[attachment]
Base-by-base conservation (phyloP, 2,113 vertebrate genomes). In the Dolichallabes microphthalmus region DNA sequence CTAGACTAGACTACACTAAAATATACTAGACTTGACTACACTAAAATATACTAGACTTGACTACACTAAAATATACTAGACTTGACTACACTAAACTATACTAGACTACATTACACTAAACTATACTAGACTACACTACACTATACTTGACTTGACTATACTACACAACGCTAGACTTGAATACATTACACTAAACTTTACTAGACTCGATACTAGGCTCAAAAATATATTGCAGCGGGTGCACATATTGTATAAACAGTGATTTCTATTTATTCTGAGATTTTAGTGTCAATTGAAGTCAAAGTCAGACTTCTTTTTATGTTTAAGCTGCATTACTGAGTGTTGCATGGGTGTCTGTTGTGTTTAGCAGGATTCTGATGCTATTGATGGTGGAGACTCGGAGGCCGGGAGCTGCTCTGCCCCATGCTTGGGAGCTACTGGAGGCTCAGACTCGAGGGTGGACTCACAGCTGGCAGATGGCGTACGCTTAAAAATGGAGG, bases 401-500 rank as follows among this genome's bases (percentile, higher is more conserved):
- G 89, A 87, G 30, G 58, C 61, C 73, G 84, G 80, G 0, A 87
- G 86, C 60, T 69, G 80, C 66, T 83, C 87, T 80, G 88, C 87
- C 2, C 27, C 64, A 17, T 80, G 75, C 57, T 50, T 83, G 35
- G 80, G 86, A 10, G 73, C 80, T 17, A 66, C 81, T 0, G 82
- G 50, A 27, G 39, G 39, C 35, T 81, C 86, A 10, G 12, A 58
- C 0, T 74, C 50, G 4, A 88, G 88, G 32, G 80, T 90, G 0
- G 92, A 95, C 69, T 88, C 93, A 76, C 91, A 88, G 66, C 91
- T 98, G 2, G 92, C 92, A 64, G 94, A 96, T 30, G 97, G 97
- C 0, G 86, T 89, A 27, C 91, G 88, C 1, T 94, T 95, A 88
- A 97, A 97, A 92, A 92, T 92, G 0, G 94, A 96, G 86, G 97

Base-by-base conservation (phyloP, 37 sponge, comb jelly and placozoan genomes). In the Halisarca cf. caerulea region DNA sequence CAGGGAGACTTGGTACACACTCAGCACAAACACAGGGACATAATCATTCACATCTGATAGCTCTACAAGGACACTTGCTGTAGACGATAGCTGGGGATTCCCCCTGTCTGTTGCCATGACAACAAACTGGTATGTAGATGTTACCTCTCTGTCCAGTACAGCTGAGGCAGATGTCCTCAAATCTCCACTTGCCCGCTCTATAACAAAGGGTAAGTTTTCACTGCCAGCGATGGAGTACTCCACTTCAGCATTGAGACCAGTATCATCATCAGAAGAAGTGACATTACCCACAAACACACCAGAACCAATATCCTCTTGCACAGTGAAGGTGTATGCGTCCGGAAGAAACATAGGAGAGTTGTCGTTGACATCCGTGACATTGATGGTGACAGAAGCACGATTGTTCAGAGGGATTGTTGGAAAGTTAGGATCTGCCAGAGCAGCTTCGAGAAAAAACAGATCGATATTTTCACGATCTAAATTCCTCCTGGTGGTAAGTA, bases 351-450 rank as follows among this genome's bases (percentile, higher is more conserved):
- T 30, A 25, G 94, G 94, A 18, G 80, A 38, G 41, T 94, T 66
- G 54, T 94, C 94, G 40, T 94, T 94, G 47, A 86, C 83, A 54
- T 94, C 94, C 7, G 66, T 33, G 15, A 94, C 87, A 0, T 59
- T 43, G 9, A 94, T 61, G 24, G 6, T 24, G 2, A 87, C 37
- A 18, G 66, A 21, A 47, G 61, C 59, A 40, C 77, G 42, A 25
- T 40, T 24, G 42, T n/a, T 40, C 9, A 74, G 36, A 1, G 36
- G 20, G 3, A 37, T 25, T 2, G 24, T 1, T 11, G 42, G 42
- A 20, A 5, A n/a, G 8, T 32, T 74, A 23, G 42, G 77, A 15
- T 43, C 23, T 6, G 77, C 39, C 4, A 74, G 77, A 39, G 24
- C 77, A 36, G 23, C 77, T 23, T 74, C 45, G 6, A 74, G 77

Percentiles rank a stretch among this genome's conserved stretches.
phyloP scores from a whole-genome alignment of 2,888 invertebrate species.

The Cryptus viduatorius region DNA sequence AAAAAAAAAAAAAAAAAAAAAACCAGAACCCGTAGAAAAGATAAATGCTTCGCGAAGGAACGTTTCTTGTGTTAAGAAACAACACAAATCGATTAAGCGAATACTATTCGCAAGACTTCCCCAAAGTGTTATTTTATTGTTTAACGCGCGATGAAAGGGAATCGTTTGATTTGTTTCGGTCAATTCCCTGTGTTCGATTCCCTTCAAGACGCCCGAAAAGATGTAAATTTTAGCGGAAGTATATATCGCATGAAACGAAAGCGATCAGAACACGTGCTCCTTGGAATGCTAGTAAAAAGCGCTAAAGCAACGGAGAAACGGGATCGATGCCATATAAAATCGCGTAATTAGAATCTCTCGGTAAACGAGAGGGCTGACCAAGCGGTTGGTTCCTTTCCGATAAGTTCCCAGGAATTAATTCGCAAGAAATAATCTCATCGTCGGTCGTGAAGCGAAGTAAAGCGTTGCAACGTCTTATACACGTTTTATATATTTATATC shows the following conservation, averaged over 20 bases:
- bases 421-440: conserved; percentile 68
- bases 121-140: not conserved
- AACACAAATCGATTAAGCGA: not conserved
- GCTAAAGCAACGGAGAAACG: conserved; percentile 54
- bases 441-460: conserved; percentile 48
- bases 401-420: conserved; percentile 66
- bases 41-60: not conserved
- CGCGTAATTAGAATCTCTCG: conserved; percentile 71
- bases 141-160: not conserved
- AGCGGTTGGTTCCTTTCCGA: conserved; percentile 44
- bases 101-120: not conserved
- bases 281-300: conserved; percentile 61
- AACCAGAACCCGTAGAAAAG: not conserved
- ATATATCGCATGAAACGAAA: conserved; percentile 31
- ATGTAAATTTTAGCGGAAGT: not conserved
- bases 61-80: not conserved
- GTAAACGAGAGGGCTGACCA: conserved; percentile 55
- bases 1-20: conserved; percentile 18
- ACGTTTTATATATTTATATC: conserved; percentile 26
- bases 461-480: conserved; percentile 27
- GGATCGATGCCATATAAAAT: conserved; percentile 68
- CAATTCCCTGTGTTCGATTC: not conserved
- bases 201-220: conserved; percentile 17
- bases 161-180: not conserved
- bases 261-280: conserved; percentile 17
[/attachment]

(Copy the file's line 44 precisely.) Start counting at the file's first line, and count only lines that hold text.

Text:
- ACGTTTTATATATTTATATC: conserved; percentile 26